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Cina L. Wong & Associates, Ltd. Court Qualified Document Examiner Cina L. Wong

Handwriting expert gets settlement in JonBenet
book suit

By Peter Dujardin 247-4749 October 19, 2007

A Hampton resident gets a settlement from Simon & Schuster in a copyright infringement suit involving her handwriting analysis. Cina Wong was surprised late last year when colleagues told her that handwriting analysis she had done for the JonBenet Ramsey case was being discussed on the Bill O'Reilly show.

Michelle Dresbold, the author of "Sex, Lies and Handwriting," was on the show touting her new book, and taking credit for Wong's analysis, Wong said.

Wong, of Hampton, drove to the Border's bookstore at Patrick Henry Mall in Newport News. She found the book, and began flipping through it. Sure enough, there was Wong's work — with no mention of Wong.
"You read the chapter and it starts showing my exhibits," she said. "I almost fainted in the store."

So Wong sued publisher Simon & Schuster, part of the CBS Corp., as well as Dresbold and a co-author, James H. Kwalwasser, in U.S. District Court in Norfolk in March, alleging copyright infringement.

Wong has now received a cash settlement from Simon & Schuster, and two other promises: Future printings of the book wouldn't include her handwriting report, and a starburst emblem on the book's jacket with the words, "With explosive details about the JonBenet Ramsey ransom note," will be removed.

"It's been a tough fight for me considering Simon & Schuster is a large, well-funded conglomerate," she said. The trial was set to begin in less than a month, she said, and the settlement check cleared Wednesday.
Wong declined to say Thursday how much money she got. Though she wanted the settlement to be non-confidential, she wasn't sure if the cash amount was public. Her attorney, Chris Abel with the Norfolk firm of Troutman Sanders, was out of town and did not return a phone call Thursday.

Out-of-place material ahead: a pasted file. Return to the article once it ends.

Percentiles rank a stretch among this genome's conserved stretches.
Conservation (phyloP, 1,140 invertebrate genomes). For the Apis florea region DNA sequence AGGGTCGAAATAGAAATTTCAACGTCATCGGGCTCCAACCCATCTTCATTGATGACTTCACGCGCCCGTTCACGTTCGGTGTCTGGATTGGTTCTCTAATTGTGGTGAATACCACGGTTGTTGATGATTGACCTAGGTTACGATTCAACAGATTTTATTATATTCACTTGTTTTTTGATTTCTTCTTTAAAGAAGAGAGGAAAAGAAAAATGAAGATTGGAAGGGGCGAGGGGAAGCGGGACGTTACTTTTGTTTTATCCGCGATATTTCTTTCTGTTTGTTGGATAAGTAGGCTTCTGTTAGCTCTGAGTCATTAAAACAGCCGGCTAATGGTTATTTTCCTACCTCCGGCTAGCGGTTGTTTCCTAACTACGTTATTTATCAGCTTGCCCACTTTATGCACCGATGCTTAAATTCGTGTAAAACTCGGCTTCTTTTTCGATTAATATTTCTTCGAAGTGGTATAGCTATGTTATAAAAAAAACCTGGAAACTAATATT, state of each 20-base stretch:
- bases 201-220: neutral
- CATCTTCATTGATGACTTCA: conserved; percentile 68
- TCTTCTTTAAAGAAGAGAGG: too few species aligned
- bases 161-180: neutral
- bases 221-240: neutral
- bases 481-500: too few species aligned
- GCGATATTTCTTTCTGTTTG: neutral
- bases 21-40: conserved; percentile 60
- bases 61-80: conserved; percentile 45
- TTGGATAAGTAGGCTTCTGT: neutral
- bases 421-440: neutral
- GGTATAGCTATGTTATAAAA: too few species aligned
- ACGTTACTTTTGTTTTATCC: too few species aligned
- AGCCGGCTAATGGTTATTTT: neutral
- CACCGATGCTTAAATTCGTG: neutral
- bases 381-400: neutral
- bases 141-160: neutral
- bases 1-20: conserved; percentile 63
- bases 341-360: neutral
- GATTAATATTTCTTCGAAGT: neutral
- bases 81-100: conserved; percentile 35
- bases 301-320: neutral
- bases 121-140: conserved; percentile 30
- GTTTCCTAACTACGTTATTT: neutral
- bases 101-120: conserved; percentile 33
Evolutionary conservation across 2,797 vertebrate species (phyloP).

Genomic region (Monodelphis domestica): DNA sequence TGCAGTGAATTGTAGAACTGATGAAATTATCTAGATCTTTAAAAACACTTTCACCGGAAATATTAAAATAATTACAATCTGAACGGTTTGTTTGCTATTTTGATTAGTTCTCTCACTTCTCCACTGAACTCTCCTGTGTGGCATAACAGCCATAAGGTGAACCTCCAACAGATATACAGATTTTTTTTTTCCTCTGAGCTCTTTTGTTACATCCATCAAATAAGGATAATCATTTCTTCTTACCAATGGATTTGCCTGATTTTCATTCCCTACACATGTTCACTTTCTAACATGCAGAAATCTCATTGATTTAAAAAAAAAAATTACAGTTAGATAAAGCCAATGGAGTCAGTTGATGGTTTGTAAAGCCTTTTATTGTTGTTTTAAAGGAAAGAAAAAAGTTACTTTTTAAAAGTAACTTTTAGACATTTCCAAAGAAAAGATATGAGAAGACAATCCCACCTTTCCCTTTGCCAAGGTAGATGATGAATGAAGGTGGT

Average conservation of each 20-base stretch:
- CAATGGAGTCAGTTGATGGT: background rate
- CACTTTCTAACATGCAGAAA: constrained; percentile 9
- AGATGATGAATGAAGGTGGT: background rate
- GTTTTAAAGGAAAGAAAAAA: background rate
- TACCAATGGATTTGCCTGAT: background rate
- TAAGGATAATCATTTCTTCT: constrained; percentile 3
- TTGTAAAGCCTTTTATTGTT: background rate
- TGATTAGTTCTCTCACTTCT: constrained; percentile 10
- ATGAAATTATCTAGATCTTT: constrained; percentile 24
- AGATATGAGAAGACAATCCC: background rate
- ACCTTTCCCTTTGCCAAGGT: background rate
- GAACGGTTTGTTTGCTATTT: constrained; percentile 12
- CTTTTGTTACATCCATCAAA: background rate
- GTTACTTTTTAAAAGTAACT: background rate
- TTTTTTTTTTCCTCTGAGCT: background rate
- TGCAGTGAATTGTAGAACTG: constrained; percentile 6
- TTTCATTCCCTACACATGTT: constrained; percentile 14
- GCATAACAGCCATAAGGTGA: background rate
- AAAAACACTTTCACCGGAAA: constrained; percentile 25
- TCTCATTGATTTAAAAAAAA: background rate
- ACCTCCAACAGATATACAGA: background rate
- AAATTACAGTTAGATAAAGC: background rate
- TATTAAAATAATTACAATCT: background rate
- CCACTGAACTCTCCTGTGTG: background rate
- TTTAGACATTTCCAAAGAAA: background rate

According to its Web site, Simon & Schuster has 1,500 employees and placed 111 titles on the New York Times best-seller list in 2006. That includes 16 No.1 best sellers.

The company will be rewriting the contested chapter, will remove the starburst emblem, and "we did make a token payment to her," said Adam Rothberg, a spokesman for the book publisher. "We continue to believe this lawsuit had no merit. But in the interest of moving on, we opted for a settlement without making any admission of liability or wrongdoing."

Wong said she got involved in the JonBenet Ramsey case when a journalist named Chris Wolf sued John and Patsy Ramsey, arguing that a book they wrote titled "A Death of Innocence" wrongfully accused him of killing JonBenet.

Wong was hired to do work for Wolf's civil suit.

Her analysis concluded that it was "highly probable" that Patsy Ramsey wrote the ransom note. She said there are over 243 points of similarity between a sample of Patsy Ramsey's writings and the ransom notes. "There are so many unique similarities between both writings."

Ramsey, who steadfastly denied she had anything to do with JonBenet's death, died of cancer in June 2006.

"Sex, Lies and Handwriting," authored by Dresbold, a handwriting expert herself, and Kwalwasser, carries the subtitle, "A Top Expert Reveals the Secrets Hidden in Your Handwriting."

The book includes one chapter on the Ramsey case. The authors don't mention where they got the handwriting exhibits in that section. In the back of the book, the authors list court filings in the Ramsey case as one of the book's resources.

But Wong said they didn't actually get the reports from the court filings — which were supposed to have been sealed — but from a Web site that had somehow gotten them and posted them. Either way, Wong said, they should have credited her by name, since "I was the one who created those exhibits."

On the Bill O'Reilly show and elsewhere, Wong said, Dresbold talked as if she did the analysis. At one point on the O'Reilly show, Dresbold said: "And then what I did was I gave the reader Patsy Ramsey's handwriting, and step by step I compared it" to the ransom note. "You can go through letter for letter, word for word, and you'll see unusual connections."


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